Nowadays,the Granville fishing fleet is much reduced, composed of approximately 40 vessels and three types of fishing are employed here.The port is the biggest in the whole of France for shellfish with the whelk being the most harvested shell (it recently received much sought after protected status).
One of the vessels that used to make that journey to Canada is Le Marite which, today, is moored in Granville and can be visited.Depending on the tides and availability, you can also try a spot of sailing on this wonderful old vessel. One of the aims is to share and introduce visitors to the joys of traditional sailing. It is a great way to experience something quite different and admire the rigging from the bridge. Passengers are encouraged to help with the manoeuvres and it makes for a lovely couple of hours or so.
A range of highly informative guided tours of Granville can be organised by the local tourist office which is doing an especially great job in trying to raise awareness of the town and area generally.
There is, of course, rather more to the area than sea and sand and, venturing further inland will take you to another highlight: Chateau le Rocher Portail, a delightful spread set deep in the French countryside.
Built over 400 years ago, this is one of the area’s most beautiful edifices. The work was started by Gilles Ruellan who, at the time, was of the country’s leading financiers, an advisor and friend to King Henry VI, Queen Marie de Medicis and Cardinal de Richelieu. The gardens are classified as a Historic Monument and the gardener’s lodge is also classified. Look out for an exhibition of old photos of the chateau is displayed on panels in the gallery.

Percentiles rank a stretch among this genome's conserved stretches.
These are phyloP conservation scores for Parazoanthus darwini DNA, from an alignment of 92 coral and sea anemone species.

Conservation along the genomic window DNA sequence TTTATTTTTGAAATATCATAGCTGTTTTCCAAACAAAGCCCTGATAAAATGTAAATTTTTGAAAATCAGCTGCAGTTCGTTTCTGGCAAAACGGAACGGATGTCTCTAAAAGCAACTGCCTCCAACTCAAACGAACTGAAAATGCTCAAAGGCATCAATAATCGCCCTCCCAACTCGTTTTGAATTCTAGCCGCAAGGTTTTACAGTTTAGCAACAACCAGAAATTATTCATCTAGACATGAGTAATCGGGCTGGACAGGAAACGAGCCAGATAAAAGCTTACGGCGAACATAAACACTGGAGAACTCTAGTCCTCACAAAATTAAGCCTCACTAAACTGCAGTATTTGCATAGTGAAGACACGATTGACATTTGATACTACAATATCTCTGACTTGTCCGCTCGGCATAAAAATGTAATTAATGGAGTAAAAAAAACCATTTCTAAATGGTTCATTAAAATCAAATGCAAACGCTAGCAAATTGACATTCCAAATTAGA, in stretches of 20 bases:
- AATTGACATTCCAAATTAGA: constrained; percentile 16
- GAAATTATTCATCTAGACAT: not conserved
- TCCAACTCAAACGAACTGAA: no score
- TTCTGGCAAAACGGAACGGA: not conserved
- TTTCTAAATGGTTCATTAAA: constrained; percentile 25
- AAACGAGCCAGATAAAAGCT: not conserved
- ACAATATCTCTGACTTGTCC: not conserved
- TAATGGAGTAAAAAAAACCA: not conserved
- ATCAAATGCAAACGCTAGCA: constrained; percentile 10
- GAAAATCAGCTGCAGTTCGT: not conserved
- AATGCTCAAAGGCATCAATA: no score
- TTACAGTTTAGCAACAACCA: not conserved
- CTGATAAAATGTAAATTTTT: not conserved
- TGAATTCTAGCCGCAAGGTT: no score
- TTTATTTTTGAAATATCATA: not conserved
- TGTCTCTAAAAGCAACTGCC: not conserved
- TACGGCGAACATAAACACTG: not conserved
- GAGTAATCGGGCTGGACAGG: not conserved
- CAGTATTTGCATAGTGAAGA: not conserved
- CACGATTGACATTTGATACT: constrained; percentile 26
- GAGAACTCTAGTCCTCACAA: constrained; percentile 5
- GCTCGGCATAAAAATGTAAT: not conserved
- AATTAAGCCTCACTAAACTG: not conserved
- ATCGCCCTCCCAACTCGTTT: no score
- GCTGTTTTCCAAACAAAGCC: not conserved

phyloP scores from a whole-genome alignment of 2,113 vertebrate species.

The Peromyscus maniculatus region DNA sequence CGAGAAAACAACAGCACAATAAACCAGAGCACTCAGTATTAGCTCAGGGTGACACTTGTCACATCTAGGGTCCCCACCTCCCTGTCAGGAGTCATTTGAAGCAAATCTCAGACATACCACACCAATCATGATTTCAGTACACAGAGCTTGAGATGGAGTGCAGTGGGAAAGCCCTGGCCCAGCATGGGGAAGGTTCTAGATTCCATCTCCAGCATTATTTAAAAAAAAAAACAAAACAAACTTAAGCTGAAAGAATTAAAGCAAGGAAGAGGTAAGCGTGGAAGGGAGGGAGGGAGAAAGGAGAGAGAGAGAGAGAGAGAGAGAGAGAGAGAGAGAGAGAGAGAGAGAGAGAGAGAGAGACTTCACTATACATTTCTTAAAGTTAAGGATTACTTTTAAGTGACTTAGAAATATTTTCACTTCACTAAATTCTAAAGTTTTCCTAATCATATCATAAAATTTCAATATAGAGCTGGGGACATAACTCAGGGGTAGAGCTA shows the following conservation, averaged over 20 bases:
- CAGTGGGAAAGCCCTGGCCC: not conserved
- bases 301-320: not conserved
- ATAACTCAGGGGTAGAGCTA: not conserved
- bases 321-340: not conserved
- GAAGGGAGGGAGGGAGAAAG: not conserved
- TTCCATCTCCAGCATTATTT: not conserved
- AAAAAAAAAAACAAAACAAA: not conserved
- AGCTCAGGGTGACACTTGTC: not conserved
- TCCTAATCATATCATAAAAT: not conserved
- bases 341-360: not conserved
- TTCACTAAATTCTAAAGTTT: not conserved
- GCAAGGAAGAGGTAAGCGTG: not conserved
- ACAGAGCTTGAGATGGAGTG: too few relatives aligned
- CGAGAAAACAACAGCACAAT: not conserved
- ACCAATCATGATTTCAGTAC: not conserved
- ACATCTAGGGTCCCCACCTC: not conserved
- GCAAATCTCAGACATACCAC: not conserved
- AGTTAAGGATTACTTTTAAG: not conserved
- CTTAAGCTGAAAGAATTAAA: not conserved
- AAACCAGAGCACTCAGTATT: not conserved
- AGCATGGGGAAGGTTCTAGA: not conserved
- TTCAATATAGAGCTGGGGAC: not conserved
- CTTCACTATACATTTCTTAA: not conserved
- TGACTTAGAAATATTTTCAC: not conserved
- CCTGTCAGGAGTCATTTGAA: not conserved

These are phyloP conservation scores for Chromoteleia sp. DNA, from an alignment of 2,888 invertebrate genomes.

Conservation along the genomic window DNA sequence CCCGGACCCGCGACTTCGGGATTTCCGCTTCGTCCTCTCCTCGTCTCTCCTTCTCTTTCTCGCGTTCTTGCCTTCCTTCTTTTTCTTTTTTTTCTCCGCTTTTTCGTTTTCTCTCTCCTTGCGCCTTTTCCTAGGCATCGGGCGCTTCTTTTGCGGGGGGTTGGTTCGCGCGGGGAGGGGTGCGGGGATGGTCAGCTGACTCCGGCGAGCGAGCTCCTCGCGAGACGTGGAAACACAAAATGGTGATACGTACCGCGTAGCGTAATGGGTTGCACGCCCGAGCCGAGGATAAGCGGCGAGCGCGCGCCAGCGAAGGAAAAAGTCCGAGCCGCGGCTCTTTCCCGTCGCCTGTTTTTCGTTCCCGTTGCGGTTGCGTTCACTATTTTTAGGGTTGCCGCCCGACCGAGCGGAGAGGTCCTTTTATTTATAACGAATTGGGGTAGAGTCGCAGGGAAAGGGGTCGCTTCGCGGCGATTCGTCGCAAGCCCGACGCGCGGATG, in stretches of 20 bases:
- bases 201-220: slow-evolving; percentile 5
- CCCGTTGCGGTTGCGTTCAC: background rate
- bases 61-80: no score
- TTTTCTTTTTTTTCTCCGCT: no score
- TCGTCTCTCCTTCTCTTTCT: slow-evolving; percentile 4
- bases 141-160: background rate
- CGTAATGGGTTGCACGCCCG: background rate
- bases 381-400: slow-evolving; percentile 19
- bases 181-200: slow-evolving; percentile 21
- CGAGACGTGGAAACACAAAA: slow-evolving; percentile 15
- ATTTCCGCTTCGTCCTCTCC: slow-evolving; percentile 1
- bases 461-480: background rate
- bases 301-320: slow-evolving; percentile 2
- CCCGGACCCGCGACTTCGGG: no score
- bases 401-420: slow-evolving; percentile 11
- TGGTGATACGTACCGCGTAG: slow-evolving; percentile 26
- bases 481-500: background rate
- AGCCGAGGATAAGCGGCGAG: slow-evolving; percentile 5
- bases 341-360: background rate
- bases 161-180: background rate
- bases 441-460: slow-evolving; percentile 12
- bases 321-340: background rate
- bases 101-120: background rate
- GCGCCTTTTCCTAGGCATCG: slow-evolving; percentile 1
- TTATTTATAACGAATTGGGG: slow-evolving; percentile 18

This privately-owned chateau enjoys exceptional heritage and is well worth experiencing.
The same can be said of another slice of this region’s heritage: the famous crepe.
This is an area that takes crepes very seriously and there’s no better place to try them than Breizh Café.
Founded by Bertrand Larcher, there are a couple located in the area, at St Malo (which also has a crepe training school) and Cancale. If you are looking for a higher scale creperie this is the place to go. The crepes are fresh, using local products and located in classy surroundings.
The crepes – and galettes – are inventive and contemporary, with an Asian influence (the owner, Bertrand, is married to a Japanese woman).
The dishes, served with everything from oysters and seaweed to fried eggs and scallops, are very reasonably priced, particularly considering the great quality.
Back in June 1940 the Germans invaded Granville. As part of the Atlantic Wall Defensive System the Nazis built fortifications around Pointe du Roc and forbade access to the port in order to prevent Allied ships landing on the coastline.
Today, German visitors are the most numerous to the town and surrounding area, accounting for 20 per cent of all arrivals last year. The Brits are next at 18 percent followed by the Dutch, 16 per cent, and Belgians at 11 per cent.
Normandy was voted by Lonely Planet, CNN and Wanderlust one of the top places in the world to visit and, looking ahead, the Normandy Impressionist Festival is set to be a highlight of 2020.
Preparations have already started for the Granville carnival early in 2020 and this would make for a great reason to discover this fantastic part of the country. But, really, there’s so much to see and do here that a visit any time of the year is a good idea!